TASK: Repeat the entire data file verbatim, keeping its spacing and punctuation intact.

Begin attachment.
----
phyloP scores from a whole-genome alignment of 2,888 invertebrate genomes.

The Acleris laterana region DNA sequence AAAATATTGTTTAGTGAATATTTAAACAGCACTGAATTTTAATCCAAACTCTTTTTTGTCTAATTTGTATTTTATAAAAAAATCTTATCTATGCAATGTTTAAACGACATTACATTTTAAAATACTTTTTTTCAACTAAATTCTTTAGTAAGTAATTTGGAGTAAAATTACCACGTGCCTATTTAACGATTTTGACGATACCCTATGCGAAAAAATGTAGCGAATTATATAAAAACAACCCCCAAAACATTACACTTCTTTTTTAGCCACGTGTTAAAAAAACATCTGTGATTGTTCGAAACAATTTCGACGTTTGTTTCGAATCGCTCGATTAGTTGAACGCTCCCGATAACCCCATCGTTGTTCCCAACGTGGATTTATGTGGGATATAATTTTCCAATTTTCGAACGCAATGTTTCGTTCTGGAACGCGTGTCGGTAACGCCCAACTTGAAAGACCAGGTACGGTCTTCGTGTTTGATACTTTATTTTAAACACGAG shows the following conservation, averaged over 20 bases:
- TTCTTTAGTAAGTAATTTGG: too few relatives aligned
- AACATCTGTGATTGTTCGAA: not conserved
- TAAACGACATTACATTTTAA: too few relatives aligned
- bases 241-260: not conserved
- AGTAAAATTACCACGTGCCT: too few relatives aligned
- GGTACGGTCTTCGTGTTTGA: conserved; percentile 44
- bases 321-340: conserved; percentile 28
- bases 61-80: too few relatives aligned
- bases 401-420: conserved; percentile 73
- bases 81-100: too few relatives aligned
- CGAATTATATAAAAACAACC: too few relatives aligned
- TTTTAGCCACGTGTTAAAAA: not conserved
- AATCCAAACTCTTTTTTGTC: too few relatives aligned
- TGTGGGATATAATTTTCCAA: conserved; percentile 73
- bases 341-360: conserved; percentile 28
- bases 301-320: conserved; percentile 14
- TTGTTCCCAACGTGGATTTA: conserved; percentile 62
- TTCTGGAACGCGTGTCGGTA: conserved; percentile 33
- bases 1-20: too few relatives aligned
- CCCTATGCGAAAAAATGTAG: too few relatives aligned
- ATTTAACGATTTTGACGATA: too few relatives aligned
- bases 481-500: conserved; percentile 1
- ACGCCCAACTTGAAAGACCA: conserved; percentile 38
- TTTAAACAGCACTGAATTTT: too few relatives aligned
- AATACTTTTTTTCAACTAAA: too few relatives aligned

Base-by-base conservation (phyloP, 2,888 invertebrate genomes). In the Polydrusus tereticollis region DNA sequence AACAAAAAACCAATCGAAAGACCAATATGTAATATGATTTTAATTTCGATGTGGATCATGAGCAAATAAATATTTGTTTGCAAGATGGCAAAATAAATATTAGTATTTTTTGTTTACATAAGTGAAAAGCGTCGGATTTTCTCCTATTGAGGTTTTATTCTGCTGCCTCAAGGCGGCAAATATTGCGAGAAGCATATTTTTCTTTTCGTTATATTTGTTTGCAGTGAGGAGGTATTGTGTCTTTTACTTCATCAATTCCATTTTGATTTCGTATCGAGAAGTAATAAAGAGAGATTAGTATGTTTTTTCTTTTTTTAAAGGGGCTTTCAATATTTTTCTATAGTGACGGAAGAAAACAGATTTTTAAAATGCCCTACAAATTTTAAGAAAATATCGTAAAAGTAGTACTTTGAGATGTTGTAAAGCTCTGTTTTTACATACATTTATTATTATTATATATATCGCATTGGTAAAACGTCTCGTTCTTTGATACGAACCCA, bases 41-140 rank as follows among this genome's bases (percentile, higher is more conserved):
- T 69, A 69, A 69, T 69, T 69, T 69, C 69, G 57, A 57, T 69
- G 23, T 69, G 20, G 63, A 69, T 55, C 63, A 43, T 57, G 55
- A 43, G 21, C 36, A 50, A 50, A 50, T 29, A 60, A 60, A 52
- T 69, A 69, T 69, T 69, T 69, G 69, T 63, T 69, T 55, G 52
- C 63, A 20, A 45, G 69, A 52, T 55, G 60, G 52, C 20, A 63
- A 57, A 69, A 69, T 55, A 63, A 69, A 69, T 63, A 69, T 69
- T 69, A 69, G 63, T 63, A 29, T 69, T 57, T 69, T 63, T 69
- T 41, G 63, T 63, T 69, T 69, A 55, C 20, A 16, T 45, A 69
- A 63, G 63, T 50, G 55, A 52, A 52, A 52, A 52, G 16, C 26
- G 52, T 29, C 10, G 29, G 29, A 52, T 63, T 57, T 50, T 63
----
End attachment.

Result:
phyloP scores from a whole-genome alignment of 2,888 invertebrate genomes.

The Acleris laterana region DNA sequence AAAATATTGTTTAGTGAATATTTAAACAGCACTGAATTTTAATCCAAACTCTTTTTTGTCTAATTTGTATTTTATAAAAAAATCTTATCTATGCAATGTTTAAACGACATTACATTTTAAAATACTTTTTTTCAACTAAATTCTTTAGTAAGTAATTTGGAGTAAAATTACCACGTGCCTATTTAACGATTTTGACGATACCCTATGCGAAAAAATGTAGCGAATTATATAAAAACAACCCCCAAAACATTACACTTCTTTTTTAGCCACGTGTTAAAAAAACATCTGTGATTGTTCGAAACAATTTCGACGTTTGTTTCGAATCGCTCGATTAGTTGAACGCTCCCGATAACCCCATCGTTGTTCCCAACGTGGATTTATGTGGGATATAATTTTCCAATTTTCGAACGCAATGTTTCGTTCTGGAACGCGTGTCGGTAACGCCCAACTTGAAAGACCAGGTACGGTCTTCGTGTTTGATACTTTATTTTAAACACGAG shows the following conservation, averaged over 20 bases:
- TTCTTTAGTAAGTAATTTGG: too few relatives aligned
- AACATCTGTGATTGTTCGAA: not conserved
- TAAACGACATTACATTTTAA: too few relatives aligned
- bases 241-260: not conserved
- AGTAAAATTACCACGTGCCT: too few relatives aligned
- GGTACGGTCTTCGTGTTTGA: conserved; percentile 44
- bases 321-340: conserved; percentile 28
- bases 61-80: too few relatives aligned
- bases 401-420: conserved; percentile 73
- bases 81-100: too few relatives aligned
- CGAATTATATAAAAACAACC: too few relatives aligned
- TTTTAGCCACGTGTTAAAAA: not conserved
- AATCCAAACTCTTTTTTGTC: too few relatives aligned
- TGTGGGATATAATTTTCCAA: conserved; percentile 73
- bases 341-360: conserved; percentile 28
- bases 301-320: conserved; percentile 14
- TTGTTCCCAACGTGGATTTA: conserved; percentile 62
- TTCTGGAACGCGTGTCGGTA: conserved; percentile 33
- bases 1-20: too few relatives aligned
- CCCTATGCGAAAAAATGTAG: too few relatives aligned
- ATTTAACGATTTTGACGATA: too few relatives aligned
- bases 481-500: conserved; percentile 1
- ACGCCCAACTTGAAAGACCA: conserved; percentile 38
- TTTAAACAGCACTGAATTTT: too few relatives aligned
- AATACTTTTTTTCAACTAAA: too few relatives aligned

Base-by-base conservation (phyloP, 2,888 invertebrate genomes). In the Polydrusus tereticollis region DNA sequence AACAAAAAACCAATCGAAAGACCAATATGTAATATGATTTTAATTTCGATGTGGATCATGAGCAAATAAATATTTGTTTGCAAGATGGCAAAATAAATATTAGTATTTTTTGTTTACATAAGTGAAAAGCGTCGGATTTTCTCCTATTGAGGTTTTATTCTGCTGCCTCAAGGCGGCAAATATTGCGAGAAGCATATTTTTCTTTTCGTTATATTTGTTTGCAGTGAGGAGGTATTGTGTCTTTTACTTCATCAATTCCATTTTGATTTCGTATCGAGAAGTAATAAAGAGAGATTAGTATGTTTTTTCTTTTTTTAAAGGGGCTTTCAATATTTTTCTATAGTGACGGAAGAAAACAGATTTTTAAAATGCCCTACAAATTTTAAGAAAATATCGTAAAAGTAGTACTTTGAGATGTTGTAAAGCTCTGTTTTTACATACATTTATTATTATTATATATATCGCATTGGTAAAACGTCTCGTTCTTTGATACGAACCCA, bases 41-140 rank as follows among this genome's bases (percentile, higher is more conserved):
- T 69, A 69, A 69, T 69, T 69, T 69, C 69, G 57, A 57, T 69
- G 23, T 69, G 20, G 63, A 69, T 55, C 63, A 43, T 57, G 55
- A 43, G 21, C 36, A 50, A 50, A 50, T 29, A 60, A 60, A 52
- T 69, A 69, T 69, T 69, T 69, G 69, T 63, T 69, T 55, G 52
- C 63, A 20, A 45, G 69, A 52, T 55, G 60, G 52, C 20, A 63
- A 57, A 69, A 69, T 55, A 63, A 69, A 69, T 63, A 69, T 69
- T 69, A 69, G 63, T 63, A 29, T 69, T 57, T 69, T 63, T 69
- T 41, G 63, T 63, T 69, T 69, A 55, C 20, A 16, T 45, A 69
- A 63, G 63, T 50, G 55, A 52, A 52, A 52, A 52, G 16, C 26
- G 52, T 29, C 10, G 29, G 29, A 52, T 63, T 57, T 50, T 63